To this day, each of the Western Religions - Judaism, Islam and Christianity - all trace their roots to this one man.

So, the first question that came into my mind was this:


Why pick out a fairly obscure man like Abraham to give all these blessings to?

Like I said earlier, he wasn’t a man of great accomplishments.

He wasn’t a man of acclaim and power.

As far as we can tell, he was probably an older, moderately successful herdsman that may have lived with his dad!

Why on earth would God choose THIS man?

There were probably other men – younger, more skilled and influential.

Why choose Abraham?

The only reason that makes any sense is that God saw what was in Abraham’s heart. God knew his potential.

As God later told the prophet Samuel: in 1 Samuel 16:7

“Do not look on his appearance or on the height of his stature, because I have rejected him; for the Lord does not see as mortals see; they look on the outward appearance, but the Lord looks on the heart”

God placed inside of each of our hearts a “God shaped” hole that only He could fill. He placed inside of people a hunger that only He could satisfy.

And that emptiness, that hunger, is one of the main reasons that so many people are dissatisfied with the lives they live and the world they live in.

And this passage about Abraham in Genesis 12 is meant to teach us that this dissatisfaction with life - that hunger within us - can only be satisfied when we have a relationship with God.

As God tells us in Isaiah 55:1-3 "Come, everyone who thirsts, come to the waters; and you that have no money, come, buy and eat! Come, buy wine and milk without money and without price. Why do you spend your money for that which is not bread, and your labor for that which does not satisfy? Listen carefully to me, and eat what is good, and delight yourselves in rich food. Incline your ear, and come to me; listen, so that you may live. I will make with you an everlasting covenant, my steadfast, sure love for David.

Come to God.

Listen to Him.

Do this and He can give you that which will satisfy and fill your soul. If you do this, He’ll make a covenant with you– He’ll establish a relationship with you.

That’s what happened with Abraham.

There was a hunger within him that only God could fulfill.

There was a need for a relationship that only God could supply.

So, when God approached him, Abraham was ready to make a decision to follow God wherever God wanted to lead him.

When God said to him: "Leave your country, your people and your father’s household and go to the land I will show you…” Abraham simply packed up and left.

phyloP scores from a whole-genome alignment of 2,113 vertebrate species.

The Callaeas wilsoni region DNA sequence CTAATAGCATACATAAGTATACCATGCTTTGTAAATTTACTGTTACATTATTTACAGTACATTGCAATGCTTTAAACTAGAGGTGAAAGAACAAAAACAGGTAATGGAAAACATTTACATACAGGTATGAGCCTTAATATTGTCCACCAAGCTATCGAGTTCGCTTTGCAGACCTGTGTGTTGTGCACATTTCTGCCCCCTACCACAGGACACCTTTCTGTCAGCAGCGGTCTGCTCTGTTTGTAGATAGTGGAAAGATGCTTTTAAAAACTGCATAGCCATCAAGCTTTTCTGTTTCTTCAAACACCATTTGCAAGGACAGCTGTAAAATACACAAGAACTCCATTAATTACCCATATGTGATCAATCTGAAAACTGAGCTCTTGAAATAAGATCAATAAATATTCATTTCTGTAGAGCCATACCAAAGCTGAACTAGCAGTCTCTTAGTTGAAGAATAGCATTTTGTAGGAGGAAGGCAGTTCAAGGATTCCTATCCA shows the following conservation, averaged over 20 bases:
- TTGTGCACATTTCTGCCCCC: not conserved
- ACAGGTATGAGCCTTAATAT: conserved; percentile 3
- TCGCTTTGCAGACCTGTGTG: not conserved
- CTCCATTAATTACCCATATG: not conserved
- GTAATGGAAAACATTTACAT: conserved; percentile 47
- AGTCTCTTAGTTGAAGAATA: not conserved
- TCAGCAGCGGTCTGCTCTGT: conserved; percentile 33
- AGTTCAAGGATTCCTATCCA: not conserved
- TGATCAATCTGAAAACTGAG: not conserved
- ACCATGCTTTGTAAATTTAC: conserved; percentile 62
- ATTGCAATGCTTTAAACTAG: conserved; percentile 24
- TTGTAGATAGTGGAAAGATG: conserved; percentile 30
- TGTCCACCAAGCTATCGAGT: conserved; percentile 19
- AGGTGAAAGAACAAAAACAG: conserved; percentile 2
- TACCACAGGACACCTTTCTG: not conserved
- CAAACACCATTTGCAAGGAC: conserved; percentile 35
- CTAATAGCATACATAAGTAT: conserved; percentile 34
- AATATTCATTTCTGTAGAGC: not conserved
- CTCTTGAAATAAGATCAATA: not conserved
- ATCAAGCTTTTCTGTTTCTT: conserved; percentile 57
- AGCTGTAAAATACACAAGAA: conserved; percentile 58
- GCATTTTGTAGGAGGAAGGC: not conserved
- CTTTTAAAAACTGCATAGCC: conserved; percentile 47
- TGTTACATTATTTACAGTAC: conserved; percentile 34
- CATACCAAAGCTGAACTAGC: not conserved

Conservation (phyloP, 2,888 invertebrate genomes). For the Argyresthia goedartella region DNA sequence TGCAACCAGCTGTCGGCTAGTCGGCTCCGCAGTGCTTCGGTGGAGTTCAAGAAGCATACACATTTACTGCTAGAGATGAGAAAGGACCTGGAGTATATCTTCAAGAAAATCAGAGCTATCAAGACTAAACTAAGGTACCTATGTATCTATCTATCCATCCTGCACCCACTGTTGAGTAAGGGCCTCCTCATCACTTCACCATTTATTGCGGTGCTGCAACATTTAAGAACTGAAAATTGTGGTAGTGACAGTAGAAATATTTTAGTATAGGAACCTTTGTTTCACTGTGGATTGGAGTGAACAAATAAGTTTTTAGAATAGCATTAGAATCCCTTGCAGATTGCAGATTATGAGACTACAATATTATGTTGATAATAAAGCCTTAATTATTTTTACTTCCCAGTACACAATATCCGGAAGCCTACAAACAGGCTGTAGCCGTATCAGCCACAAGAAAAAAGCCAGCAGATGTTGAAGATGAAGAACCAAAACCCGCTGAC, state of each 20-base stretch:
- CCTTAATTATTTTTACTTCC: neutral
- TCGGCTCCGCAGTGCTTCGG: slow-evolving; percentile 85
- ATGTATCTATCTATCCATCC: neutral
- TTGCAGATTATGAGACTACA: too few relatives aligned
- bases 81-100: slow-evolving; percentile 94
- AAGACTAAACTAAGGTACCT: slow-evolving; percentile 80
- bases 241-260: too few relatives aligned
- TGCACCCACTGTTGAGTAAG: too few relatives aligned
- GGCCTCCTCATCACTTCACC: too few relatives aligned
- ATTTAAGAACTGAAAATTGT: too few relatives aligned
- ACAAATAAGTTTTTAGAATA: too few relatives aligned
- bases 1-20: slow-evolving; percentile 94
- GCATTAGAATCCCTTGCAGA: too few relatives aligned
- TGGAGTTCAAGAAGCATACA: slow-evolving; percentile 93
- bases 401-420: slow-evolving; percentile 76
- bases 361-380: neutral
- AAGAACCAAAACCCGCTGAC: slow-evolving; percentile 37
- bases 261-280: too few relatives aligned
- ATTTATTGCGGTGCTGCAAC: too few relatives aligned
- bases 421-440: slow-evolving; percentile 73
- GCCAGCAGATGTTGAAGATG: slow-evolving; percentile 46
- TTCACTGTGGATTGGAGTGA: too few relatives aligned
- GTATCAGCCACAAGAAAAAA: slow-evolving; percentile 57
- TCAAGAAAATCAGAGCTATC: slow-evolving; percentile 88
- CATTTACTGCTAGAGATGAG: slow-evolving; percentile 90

There was no discussion.

There was no argument.

There were no excuses.

When God said go… Abraham simply goes.

Now, contrast that with how another great man in Scripture dealt with a similar offer from God.

In the book of Exodus God appears to Moses in a burning bush. God speaks to him and says: I want you to go down to Egypt and lead my people out of slavery.

How does Moses respond? He makes excuses:

He asks “Who am I to do this?

“What if they don’t listen to me?”

“I can’t talk well enough”

And God answers every question Moses asks, and every objection he raises.

Finally, Moses gives up the pretense and comes right out and says in Exodus 4:13 “O my Lord, please send someone else to do it.

That was how Moses responded to God.

BUT NOT Abraham.

Abraham didn’t argue. He didn’t offer excuses because inside of him - in Abraham’s heart - there was a hunger that only God could satisfy.

And so… when God offered, Abraham jumped at the chance.

Now, God has had close relationships with other people before Abraham came along.

There was Adam and Eve. God gave them a wonderful place. He cared for them, and listened to them, and walked with them in the Garden.

Then there was Enoch. He walked closely with God for 300 years…

And, of course, there was Noah whom God entrusted with building the Ark.

But if you took all the verses in Genesis that were dedicated to those people – to Adam & Eve and Enoch and Noah - and put them all together… you wouldn’t have ½ the amount of attention spent on them as was spent on Abraham.

Why would that be?

I believe God spent so much time telling us about Abraham because He wanted to showcase something with THIS man. With Abraham, God was beginning to do something new. He was making a covenant (a contract of sorts) with this man. A covenant that was to be the foundation of everything else God intended to do… including His ultimate sending of Jesus to pay the price for our sins.

God was beginning a religion – right here in Gen. 12 – with Abraham as the cornerstone.

Now, many of the world’s religions have often begun with great teachers: Mohammed, Buddha, Confucius etc.

But those are religions that were based on the teachings of mere mortals.

When God began His religion He didn’t center it on some great body of doctrine or on a great teacher. Abraham was never noted for being a prophet or a preacher or teacher. Abraham’s only claim to fame was that he walked with God.

And you see that’s what God wanted us to understand.

His “religion” (that He was starting with Abraham) was a religion based upon a “relationship”. And if we look close at this relationship that God established with Abraham we can better understand what God wants to do with us.

SO, what does God want us to see in this story of Abraham?

1st – He wants us to see what kind of relationship He wants with us. He wants to bless us.

You and I are valuable to Him.